Q I am traveling to London this summer and would like to purchase theater tickets in advance. How can I find out what will be playing in the various theaters?
A The Society of London Theatre (011-44-20-7557-6700, www.officiallondontheatre.co.uk) is the place to go. You can search London theater offerings by date, theater, genre, age suitability, etc. In July and August, it lists 16 shows, including long-playing shows, such as "Les Miserables" at the Palace, and new offerings, such as "Hobson's Choice," which is scheduled to open July 2 at the Young Vic, and "His Girl Friday," set to open June 5 at the National Theatre Olivier. You can buy tickets through the organization to most shows; the Web site also lists links to individual theater box offices.
You can also purchase tickets for summer theater performances through Time Out London (011-44-870-840-1111, www.timeout.com), which publishes event guides for many major cities. Another good source is the British Tourist Authority's London Planner, a monthly guide to theater and events in London; call 800-462-2748 to subscribe.
We'd like to honeymoon in Hawaii in late spring 2004, but I can't figure out which is more cost-effective -- cruising or a hotel package. Any advice?
A cruise would be less expensive than an upscale beachfront resort in Hawaii and may also save money if you want to visit several islands. But a room at a more modest property, especially if you're content to stay on one island, would cost less. Let's price out a few options.
* Most major cruise lines offer a Hawaii cruise, including Carnival, Princess, Holland America, Royal Caribbean and Norwegian, but we can nix most of them because they don't offer late spring itineraries. Celebrity and Royal Caribbean offer Hawaii cruises in late May, but they leave from Ensenada, Mexico, or travel to British Columbia, which would mean a steep airfare price. Norwegian offers a May cruise that starts and ends in Honolulu. The Norwegian Star, a new ship that holds 2,200 passengers, visits the Big Island, Maui, Kauai and Fanning Island in Kiribati, south of Hawaii. The rack price is $1,200 per person, but travel agents often offer sales of $800 per person.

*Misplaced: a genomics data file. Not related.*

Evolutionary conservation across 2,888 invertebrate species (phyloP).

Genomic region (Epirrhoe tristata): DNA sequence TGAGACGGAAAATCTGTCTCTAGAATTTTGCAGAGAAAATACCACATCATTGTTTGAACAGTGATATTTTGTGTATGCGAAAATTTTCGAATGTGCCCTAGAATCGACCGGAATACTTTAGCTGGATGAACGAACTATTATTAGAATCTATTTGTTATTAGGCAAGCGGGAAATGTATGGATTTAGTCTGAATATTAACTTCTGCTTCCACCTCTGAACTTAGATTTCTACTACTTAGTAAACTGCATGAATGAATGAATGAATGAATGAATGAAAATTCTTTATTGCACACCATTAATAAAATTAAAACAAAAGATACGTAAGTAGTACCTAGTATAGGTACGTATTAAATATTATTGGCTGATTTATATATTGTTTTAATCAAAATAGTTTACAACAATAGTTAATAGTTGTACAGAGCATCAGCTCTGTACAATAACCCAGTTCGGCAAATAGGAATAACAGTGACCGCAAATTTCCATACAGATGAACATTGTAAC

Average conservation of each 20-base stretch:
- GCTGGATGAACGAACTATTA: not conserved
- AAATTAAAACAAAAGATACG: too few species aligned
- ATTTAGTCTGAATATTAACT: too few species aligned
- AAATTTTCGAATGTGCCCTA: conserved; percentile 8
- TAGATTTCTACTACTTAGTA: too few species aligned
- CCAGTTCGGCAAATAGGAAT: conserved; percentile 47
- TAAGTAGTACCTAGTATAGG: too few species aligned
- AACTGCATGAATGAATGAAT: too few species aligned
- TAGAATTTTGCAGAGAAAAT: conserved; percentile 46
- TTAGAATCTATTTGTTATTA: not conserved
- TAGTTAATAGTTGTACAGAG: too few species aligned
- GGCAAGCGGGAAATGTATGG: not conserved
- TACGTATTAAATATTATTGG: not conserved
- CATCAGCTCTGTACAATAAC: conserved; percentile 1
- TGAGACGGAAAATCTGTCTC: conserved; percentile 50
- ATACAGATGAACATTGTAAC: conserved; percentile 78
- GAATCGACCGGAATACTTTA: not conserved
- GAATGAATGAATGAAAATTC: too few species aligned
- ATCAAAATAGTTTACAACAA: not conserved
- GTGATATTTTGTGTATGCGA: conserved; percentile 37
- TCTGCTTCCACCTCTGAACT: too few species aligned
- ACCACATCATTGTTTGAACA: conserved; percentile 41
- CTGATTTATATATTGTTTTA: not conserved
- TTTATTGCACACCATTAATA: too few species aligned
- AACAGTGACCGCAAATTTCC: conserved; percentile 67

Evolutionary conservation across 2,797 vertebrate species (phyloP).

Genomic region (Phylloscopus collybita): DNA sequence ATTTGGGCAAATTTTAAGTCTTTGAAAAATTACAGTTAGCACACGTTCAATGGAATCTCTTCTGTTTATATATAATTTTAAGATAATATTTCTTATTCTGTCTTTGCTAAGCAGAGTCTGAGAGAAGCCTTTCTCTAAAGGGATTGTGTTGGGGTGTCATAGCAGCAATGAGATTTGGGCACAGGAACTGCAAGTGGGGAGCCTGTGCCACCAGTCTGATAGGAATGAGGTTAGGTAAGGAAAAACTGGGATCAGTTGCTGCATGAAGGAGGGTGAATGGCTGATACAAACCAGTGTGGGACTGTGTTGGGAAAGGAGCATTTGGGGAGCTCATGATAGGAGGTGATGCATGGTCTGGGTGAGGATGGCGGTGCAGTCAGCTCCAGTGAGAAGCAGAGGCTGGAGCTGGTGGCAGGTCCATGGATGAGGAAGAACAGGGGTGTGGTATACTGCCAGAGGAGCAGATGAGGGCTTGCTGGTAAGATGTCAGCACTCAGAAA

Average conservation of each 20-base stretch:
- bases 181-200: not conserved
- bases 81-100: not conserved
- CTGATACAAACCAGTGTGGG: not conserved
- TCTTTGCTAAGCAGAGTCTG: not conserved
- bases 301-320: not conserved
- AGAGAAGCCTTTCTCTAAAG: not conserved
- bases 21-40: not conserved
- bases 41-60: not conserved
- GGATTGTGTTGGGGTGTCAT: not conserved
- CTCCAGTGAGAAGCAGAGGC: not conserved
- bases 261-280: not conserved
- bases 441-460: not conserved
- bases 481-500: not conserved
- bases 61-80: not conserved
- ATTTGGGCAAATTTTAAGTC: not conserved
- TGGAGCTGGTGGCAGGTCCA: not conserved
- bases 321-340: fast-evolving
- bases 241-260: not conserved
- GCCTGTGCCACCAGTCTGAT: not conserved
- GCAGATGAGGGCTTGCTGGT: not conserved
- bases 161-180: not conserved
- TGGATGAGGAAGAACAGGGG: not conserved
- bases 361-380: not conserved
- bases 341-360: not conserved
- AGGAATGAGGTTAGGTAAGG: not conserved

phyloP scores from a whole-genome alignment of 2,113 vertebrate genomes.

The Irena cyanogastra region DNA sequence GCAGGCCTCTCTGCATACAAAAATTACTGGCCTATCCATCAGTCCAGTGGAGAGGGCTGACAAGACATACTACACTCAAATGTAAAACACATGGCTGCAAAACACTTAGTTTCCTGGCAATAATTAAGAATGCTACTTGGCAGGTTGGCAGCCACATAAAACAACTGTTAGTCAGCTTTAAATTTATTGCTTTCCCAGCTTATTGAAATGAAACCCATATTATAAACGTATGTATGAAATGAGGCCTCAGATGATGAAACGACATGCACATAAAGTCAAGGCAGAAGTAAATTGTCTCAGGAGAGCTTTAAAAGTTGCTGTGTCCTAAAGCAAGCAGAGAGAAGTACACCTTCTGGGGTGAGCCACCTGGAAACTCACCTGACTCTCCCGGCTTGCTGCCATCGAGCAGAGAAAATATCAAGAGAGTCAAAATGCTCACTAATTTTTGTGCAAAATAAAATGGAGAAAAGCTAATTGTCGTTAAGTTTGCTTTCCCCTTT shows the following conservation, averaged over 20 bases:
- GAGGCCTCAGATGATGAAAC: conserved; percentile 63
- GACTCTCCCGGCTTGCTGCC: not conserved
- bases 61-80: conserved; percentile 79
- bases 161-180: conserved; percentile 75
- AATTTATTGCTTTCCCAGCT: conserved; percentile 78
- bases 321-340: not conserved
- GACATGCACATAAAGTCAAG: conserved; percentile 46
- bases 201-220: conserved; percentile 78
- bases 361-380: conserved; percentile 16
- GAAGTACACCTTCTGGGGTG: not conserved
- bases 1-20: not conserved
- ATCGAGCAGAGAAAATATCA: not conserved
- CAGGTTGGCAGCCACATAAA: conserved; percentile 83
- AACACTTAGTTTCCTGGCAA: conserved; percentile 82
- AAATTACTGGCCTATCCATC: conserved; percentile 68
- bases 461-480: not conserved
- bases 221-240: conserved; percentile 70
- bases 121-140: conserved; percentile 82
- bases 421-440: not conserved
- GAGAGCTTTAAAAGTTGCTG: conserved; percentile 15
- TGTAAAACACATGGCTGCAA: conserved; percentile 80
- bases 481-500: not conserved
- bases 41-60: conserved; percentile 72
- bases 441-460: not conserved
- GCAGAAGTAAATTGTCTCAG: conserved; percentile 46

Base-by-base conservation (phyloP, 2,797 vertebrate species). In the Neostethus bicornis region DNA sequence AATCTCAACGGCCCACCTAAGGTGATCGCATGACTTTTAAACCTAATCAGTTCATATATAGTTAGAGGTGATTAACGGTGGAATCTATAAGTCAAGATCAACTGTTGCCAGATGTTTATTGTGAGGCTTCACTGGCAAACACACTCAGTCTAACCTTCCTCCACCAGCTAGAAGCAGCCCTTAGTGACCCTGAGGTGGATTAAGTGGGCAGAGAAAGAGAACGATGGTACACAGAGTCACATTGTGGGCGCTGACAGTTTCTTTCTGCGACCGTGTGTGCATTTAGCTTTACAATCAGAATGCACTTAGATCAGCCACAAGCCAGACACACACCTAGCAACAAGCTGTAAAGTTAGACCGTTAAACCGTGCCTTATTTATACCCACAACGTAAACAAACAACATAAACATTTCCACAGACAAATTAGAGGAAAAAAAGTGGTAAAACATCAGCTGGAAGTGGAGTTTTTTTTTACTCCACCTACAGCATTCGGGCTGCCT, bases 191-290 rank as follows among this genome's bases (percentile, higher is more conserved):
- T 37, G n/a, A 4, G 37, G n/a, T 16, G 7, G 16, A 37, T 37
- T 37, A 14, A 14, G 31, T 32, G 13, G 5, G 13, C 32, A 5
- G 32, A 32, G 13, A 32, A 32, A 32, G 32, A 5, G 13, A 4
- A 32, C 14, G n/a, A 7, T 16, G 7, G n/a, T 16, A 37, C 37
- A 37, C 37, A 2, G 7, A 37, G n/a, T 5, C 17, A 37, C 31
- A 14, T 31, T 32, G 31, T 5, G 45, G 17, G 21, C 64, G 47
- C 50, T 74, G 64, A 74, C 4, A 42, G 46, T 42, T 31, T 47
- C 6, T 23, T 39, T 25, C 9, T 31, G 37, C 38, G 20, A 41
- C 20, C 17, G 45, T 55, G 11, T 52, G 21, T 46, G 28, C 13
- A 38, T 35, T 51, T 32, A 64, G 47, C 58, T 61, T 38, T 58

* A name-brand beachfront resort is going to cost at least $200 a night for the room alone and, unlike a cruise ship, you'll have to pay for meals, which are generally more expensive in Hawaii. The various Sheratons, for example, often offer deals; a room at the Sheraton Waikiki, for example, was recently advertised for $205. Info: 800-782-9488, www.endlessescape.com.
* If you don't mind rustic accommodations and sharing bathrooms, there are cheap alternatives. Arnott's Lodge near Hilo on the Big Island, for one, costs $47 per night for a room with a shared bath, or $57 a night for a private bath. Info: 808-969-7097, www.arnottslodge.com. Or you could stay at a bed-and-breakfast or a condominium. The Hawaii Visitors and Convention Bureau (800-GO-HAWAII, www.gohawaii.com) can provide lodging alternatives. Another good Internet resource is www.hawaii.com.
Is there a mailbox at Dulles Airport? I wonder whether there is a reason, perhaps security related, for not offering any mailboxes in the public areas.
Mailboxes were removed from Washington Dulles after Sept. 11 for security reasons, according to Tom Sullivan, a spokesman for the Metropolitan Washington Airports Authority. Part of the problem was that mail carriers were no longer allowed to get into the concourses, where several mailboxes were located. Sullivan said the airport authority is currently negotiating with Thomas Cook, which operates a money exchange booth at the airport, to accept letters and packages. Thomas Cook operates two mail facilities at its booths at Reagan National Airport, which had a full post office in the old terminal until it was closed for economic reasons in 2000.
At BWI, mailboxes were removed after the anthrax attacks but were recently reinstalled and can now be found on the upper levels at piers B,C,D and at the International Terminal.
Edgar Mendez Chacon of Alexandria didn't think my suggestion for a budget tour of Australia, a 45-day tour with Panorama Holidays for $4,650, qualified as an inexpensive option (Travel Q&A, Jan. 19). "I was in Australia in December and took a two-week trip from Adelaide to Darwin. We stayed in dormitory accommodations and permanent campsites that had showers and toilets, and the total cost for the trip was about $675," he said. He recommends Adventure Tours, which offers trips throughout Australia. Info: fax 011-61-8-8132-1375, www.adventuretours.com.au.
Correction: I misplaced Interlaken in last week's Postscript; it's in Switzerland, not Austria.
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